When advocates began to address the myriad problems gay couples faced in dealing with AIDS, they did not at first demand marriage, still an unthinkable option. Instead, they requested lesser forms of domestic partnership recognition and benefits. They began by approaching sympathetic private corporations, universities, and cities. Over time the concept of same-sex domestic partnerships took hold in a wide range of private and public settings. The same pattern is evident with respect to legal protection from discrimination.
These developments, vitally important on their own terms, also contributed to making a marriage equality campaign possible. The care and support offered, and devastating losses suffered, by surviving partners became familiar to many straight Americans. As discrimination on the basis of sexual orientation was more widely prohibited, gay men and lesbians were more free to come out. It became increasingly common for straight people to learn that a family member, friend, colleague, or acquaintance was gay or lesbian—and deeply human and vulnerable. That knowledge in turn made it less likely that straight people would demonize, and more likely that they would empathize with, gay men and lesbians.
Some of the most important early gay rights advocacy focused not on legal and political change but on cultural transformation. In the midst of the AIDS crisis, gay activists founded Gay and Lesbian Alliance Against Defamation, now known simply as GLAAD. Their mission was to promote accurate and positive portrayals of gay men and lesbians in the news and entertainment media. Among other accomplishments, GLAAD helped persuade CBS’s 60 Minutes to suspend commentator Andy Rooney for three months without pay when he made homophobic remarks on air. It blocked a planned television show to be hosted by Dr. Laura Schlesinger, a radio talk show host who had described homosexuality as a “biological mistake.” GLAAD also encouraged comedian Ellen DeGeneres to have the character she played on her television show, Ellen, come out as lesbian, and helped to convince the news media to shift their terminology from “homosexual” to “gay and lesbian,” and from “sexual preference” to “sexual orientation.”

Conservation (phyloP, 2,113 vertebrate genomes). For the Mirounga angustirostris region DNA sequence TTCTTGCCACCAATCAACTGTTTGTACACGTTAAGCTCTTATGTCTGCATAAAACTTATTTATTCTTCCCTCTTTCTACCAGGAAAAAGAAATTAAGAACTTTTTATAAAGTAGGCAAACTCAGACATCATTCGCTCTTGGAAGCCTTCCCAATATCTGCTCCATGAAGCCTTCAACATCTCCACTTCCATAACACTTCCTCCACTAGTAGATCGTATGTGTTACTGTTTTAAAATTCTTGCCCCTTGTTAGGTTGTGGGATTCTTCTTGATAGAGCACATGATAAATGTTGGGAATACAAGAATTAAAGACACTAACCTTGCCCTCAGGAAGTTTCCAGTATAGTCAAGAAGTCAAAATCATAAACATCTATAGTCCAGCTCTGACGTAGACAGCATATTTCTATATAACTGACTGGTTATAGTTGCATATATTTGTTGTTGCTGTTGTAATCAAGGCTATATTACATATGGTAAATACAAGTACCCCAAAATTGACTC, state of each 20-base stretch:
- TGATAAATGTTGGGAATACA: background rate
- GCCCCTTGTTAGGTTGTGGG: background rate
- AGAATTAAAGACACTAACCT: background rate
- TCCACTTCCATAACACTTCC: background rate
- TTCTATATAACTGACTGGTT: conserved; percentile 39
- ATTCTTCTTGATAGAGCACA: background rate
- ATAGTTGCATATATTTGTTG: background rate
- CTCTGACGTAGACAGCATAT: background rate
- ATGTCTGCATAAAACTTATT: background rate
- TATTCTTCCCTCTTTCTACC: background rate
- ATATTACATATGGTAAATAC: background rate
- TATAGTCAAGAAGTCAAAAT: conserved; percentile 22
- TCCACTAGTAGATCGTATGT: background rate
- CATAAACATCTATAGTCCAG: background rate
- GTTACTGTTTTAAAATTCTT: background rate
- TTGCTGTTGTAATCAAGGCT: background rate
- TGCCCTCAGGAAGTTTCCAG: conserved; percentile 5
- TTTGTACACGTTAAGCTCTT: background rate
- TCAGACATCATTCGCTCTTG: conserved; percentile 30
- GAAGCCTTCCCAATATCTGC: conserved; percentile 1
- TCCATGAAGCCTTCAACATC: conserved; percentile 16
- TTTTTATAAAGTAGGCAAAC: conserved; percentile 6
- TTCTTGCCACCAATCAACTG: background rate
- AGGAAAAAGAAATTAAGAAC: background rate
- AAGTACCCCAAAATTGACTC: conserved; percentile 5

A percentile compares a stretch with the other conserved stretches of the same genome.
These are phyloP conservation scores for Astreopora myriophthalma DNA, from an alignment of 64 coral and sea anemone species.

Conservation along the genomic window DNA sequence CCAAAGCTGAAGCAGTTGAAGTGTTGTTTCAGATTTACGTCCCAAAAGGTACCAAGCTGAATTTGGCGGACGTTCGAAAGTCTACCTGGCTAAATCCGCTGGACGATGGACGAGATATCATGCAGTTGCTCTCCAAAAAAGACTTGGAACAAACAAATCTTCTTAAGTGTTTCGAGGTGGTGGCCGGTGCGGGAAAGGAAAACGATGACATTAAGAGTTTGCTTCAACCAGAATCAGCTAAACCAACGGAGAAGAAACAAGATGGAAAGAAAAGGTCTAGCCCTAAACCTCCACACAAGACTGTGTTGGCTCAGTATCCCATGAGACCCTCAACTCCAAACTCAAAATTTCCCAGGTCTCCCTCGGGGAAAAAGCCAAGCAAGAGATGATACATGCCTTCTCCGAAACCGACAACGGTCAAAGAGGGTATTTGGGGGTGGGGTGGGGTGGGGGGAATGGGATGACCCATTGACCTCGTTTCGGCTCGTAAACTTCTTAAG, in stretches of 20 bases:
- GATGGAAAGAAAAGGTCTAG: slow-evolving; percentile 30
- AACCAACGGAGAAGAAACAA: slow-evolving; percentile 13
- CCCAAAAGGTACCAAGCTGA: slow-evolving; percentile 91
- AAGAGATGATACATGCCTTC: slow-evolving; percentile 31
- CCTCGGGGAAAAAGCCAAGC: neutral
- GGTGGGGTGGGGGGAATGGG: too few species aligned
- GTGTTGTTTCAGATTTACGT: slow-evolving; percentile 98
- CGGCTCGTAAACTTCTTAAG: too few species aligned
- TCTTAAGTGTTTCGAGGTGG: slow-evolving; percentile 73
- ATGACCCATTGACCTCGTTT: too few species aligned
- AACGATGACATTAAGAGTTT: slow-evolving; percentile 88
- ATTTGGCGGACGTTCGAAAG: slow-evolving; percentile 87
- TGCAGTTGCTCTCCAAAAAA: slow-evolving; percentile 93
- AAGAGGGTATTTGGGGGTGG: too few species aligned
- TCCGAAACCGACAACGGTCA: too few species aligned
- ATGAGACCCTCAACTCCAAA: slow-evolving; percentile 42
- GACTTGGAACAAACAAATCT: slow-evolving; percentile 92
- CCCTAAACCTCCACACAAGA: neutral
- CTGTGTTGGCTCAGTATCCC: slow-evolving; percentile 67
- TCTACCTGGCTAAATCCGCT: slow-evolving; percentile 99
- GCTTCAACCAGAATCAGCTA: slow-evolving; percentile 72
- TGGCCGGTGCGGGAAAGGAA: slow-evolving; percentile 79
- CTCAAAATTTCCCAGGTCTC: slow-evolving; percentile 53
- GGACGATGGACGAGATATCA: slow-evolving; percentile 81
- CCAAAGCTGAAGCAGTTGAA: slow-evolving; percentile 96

There is no precise way to measure the effects of these wide-ranging efforts. But nearly all of the advocates, lawyers, and activists with whom I spoke agreed that each of the developments summarized here provided an important foundation for the marriage equality campaign. They helped make it possible for Evan Wolfson to write his law school paper, and for the many initiatives that would be necessary, inside and outside of courts, before the right to marriage equality that Wolfson envisioned could be realized.
Excerpted with permission from "Engines of Liberty: The Power of Citizen Activists to Make Constitutional Law," by David Cole. Available from Basic Books, a member of The Perseus Books Group. Copyright © 2016.